We used a previously and commonly used approach to investigate interpersonally engaging and interpersonally disengaging emotion16,18. Participants were asked to remember “the most recent event of 10 different situations and asked to rate the emotions you experienced in each of these situations”. The situations were positive (positive interaction with friend, good interaction with family members, heard a positive comment about appearance, watched TV or listened to music, engaged in a sporting activity) and negative (being caught in a traffic jam, overloaded with work, getting ill or injured, problem with family member, argument of problem with friends)16. They were asked to briefly think about the episode and then to report how strongly they had experienced each of 14 emotions. The ratings were made on a 6-point scale ranging from 0 (not experienced it at all) to 5 (experienced it very strongly). All engaging and disengaging emotion terms have been extensively used in previous research16,17,18; positive engaging (friendly feelings towards others, sympathy for another, feelings of closeness to others), positive disengaging (top of the world, proud, superior, self-esteem), negative engaging (guilt, ashamed, indebted, afraid of causing trouble on another) and negative disengaging (sulky feelings, frustrated, angry). The total for each emotion term was calculated for each participant and divided by the number of emotions contained in each emotion term. Internal consistency for these emotion domains ranged from α = 0.92-0.96.

Emotion meaning questionnaire

We adopted the Mesquita’s questionnaire20, an approach classified by Matsumoto and Hwang as an index of emotion meaning1. Participants were required to answer questions in relation to two stimulus events (i.e., significant positive event, significant negative event). Participants were asked to report an instance from the past that fits the two stimulus events and, subsequently, to answer questions pertaining to this event. The subscales of the questionnaire assessed social worth, appraisals, source of appraisals, social sharing of emotions, and belief changes. The questions included were drawn from Mesquita’s questionnaire15. Social worth was assessed by four questions (rated on a 9-point scale ranging from 1 = not at all to 9 = extremely) designed to test change in social worth: respect, prestige, family respect and in-group. Appraisal scales were rated on a 9-point scales (ranging from 1 = not at all and 9 = extremely) and included items that are considered to be agency-focused appraisals (i.e., focused on control and responsibility)3,57. Responses were tallied to give a total independent appraisal score. Source of appraisal was measured using three questions (rated on a 9-point scale ranging from 1 = not at all to 9 = extremely) assessing the obviousness of meaning and implications (i.e., asking whether another person would find the situation as pleasant or unpleasant as the respondent did, would think and feel in a similar way, and would react similarly to the way the respondent had). Social sharing of emotions questions related to the first time the emotional experience was shared with someone else. Participants responded to these nine items on dichotomous responses (1 = no and 2 = yes). The total number of ‘yes’ responses was tallied for each participant to provide an index of social sharing of emotion, with higher scores indicating greater sharing of emotion. Belief changes were assessed using a four-item scale, in which items were rated on 9-point scales (1 = not at all to 9 = extremely) measuring changes in self-confidence, behavior, self-respect, and motivation. Internal consistency for these subscales ranged from α = 0.70-0.86.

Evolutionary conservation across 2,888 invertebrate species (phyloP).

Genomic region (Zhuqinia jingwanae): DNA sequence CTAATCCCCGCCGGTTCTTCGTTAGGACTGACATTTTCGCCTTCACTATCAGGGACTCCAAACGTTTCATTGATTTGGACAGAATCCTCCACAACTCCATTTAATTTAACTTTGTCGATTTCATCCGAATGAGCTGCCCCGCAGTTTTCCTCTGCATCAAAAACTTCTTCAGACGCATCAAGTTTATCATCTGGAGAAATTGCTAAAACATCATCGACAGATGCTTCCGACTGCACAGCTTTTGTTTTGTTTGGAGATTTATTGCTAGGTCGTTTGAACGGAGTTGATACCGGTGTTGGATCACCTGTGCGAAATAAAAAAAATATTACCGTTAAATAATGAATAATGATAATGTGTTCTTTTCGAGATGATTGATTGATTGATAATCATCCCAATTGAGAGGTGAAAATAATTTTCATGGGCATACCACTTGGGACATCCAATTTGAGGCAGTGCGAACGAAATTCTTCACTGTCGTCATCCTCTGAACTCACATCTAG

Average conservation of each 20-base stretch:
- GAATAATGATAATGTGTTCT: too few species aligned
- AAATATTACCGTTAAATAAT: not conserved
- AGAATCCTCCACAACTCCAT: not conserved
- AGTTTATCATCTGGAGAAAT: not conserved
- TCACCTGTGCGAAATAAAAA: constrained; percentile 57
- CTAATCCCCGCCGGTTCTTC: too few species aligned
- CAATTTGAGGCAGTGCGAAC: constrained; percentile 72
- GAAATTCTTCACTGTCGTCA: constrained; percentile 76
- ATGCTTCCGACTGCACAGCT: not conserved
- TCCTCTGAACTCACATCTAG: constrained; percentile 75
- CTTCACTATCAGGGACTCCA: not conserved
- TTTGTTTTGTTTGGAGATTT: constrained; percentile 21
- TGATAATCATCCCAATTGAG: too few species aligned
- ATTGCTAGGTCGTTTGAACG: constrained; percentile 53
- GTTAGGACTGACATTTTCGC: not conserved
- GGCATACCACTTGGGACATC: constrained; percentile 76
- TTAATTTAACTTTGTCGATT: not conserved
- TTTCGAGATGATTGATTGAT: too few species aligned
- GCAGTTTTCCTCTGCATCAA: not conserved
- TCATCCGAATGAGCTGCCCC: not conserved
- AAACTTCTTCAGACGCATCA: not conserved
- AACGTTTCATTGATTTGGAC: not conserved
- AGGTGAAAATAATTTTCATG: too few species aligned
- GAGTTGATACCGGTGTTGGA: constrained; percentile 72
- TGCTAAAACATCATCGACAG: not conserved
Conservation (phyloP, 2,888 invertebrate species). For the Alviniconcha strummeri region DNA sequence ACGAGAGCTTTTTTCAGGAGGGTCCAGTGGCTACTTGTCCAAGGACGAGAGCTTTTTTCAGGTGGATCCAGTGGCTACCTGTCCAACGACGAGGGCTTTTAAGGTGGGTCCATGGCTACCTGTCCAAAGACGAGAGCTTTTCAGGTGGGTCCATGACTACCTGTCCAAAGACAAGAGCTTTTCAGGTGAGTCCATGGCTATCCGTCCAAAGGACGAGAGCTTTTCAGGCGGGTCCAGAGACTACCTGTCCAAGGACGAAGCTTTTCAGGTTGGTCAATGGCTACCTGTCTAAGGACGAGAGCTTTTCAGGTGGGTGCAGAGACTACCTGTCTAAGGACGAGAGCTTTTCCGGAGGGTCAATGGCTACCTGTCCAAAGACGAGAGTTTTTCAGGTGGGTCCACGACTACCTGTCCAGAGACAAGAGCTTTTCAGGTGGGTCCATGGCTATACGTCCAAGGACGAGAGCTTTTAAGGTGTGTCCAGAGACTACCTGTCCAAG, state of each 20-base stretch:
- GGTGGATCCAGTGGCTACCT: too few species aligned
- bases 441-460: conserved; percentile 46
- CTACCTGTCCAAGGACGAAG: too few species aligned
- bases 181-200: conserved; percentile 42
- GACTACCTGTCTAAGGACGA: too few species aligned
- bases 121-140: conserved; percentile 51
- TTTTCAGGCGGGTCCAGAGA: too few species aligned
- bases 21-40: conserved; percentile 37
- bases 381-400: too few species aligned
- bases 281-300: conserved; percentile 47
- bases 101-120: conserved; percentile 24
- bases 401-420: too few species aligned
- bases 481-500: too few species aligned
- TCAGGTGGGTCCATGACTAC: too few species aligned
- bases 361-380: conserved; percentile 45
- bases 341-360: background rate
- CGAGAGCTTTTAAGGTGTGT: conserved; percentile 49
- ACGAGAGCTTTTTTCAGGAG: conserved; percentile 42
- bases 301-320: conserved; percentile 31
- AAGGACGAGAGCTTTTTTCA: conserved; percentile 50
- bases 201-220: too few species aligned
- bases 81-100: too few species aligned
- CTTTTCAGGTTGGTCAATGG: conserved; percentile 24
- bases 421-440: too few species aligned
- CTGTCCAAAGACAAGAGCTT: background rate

Tasks and measures were administered in Malay, Farsi and English. The original English tasks and measures were forward-translated into Malay or Farsi by SM and VM (a Malay native speaker and a Farsi native speaker both fluent in English). The Malay and Farsi versions were then back-translated into English by a third independent translator who was blind to the original English instruments. Authors (FM and AM) then examined the translated versions in order to detect and resolve any ambiguities. The study paradigm was piloted on a convenience sample in each culture.


Ethical approval was obtained from Monash University (Australia), Kharazmi University (Iran) and Universiti Putra (Malaysia). We confirm that the research was conducted in accordance with established American Psychological Association ethical guidelines. Following informed consent, participants completed the SCID-5. Participants then completed demographics, the Beck Depression Inventory-II59, which was used to assess depression, and the Self Construal Scale60, as a measure of individualism and collectivism. Following this, participants completed the biological motion task on a computer, in which participants sat approximately 50 cm from the computer screen. Finally, participants completed the subjective experience and emotional meaning questionnaires. Participants were reimbursed $A30 for their time.